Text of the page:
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      One in four firefighters could be dealing with PTSD

      Post-Traumatic Stress Disorder, or PTSD, is commonly associated with current and former military personnel - often when those soldiers return home. But more and more, PTSD is being found in other segments of society.

      Post-Traumatic Stress Disorder, or PTSD, is commonly associated with current and former military personnel - often when those soldiers return home. But more and more, PTSD is being found in other segments of society.

      While there really is no group of people that is immune from PTSD, there are occupations where PTSD is more likely to be an issue. The United States Department of Veteran Affairs estimates that seven or eight percent of Americans will suffer from PTSD at some point in their lives; that amounts to about 5-million people in a given year. In comparison, studies point to a much higher rate among firefighters: up to 37-percent.

      Neil O'Donnell is a psychologist who works with clients suffering from all levels of PTSD.

      O??Donnell says, "First Responders have a difficult time, often, coming in and seeking treatment because this is supposed to be part of their job. They're tough. This is stuff they see every day. They don't hear their colleagues talking about it. They think there must be something wrong with them. They don't want to look weak ?? that sort of thing. Those things get in the way."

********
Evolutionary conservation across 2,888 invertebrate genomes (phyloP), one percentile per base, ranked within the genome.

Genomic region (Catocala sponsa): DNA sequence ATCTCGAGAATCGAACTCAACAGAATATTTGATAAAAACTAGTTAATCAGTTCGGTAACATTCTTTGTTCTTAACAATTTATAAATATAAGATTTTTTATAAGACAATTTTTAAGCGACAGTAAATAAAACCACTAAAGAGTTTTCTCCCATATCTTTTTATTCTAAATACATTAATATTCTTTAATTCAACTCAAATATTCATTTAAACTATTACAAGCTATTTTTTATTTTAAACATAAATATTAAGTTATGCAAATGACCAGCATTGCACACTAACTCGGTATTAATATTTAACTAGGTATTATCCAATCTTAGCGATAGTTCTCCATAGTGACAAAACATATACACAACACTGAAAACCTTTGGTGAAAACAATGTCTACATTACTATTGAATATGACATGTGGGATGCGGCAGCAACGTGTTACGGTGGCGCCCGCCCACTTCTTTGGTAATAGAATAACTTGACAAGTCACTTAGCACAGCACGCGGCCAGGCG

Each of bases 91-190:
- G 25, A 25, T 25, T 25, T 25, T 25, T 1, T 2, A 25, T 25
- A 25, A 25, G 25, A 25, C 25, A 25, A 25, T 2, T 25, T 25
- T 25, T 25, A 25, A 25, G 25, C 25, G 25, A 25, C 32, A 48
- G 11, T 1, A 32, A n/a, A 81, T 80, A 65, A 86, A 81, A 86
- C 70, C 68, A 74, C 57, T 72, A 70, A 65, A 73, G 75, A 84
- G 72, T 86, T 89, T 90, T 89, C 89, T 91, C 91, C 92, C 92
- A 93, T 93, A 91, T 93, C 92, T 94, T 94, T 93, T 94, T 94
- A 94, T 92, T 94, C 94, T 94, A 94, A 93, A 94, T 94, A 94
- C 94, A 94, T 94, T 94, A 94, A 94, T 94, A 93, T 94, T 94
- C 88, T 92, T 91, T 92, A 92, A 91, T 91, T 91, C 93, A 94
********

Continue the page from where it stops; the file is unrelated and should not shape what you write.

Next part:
Chief Pat Parker of the Grand Traverse Metro Fire Department says, "Firefighters, police, EMS - they're so highly trained to help people and so, not that there's a big "S" on our shirts that says we're Superman, but I think that if called early enough, we always feel that we can make a difference. And when you get to an incident and you can't, it's a big kick in the gut that, 'Wow, my training didn't pay off and this person did die."

      Chief parker says awareness of PTSD is certainly better now than when he started more than 30 years ago. What was once swept under the rug, firefighters are on the lookout for symptoms of in each other - especially after difficult calls.

      Chief Parker says, "The big thing is, just, look for the signs; depression, anger, marital problems, are they drinking more, are they smoking, do you see drug use. Those are, surely, all signs that someone might be suffering."

      As treatment goes, it really depends on what caused the PTSD. Dr. O??Donnell says clients who've experienced one-time events can sometimes be cured. More drawn-out causes, like childhood abuse can mean managing PTSD rather than expecting to be cured. As Dr. O'Donnell says, for clients who've been carrying PTSD around for years, while they may not get all better, getting a lot better can sometimes be enough.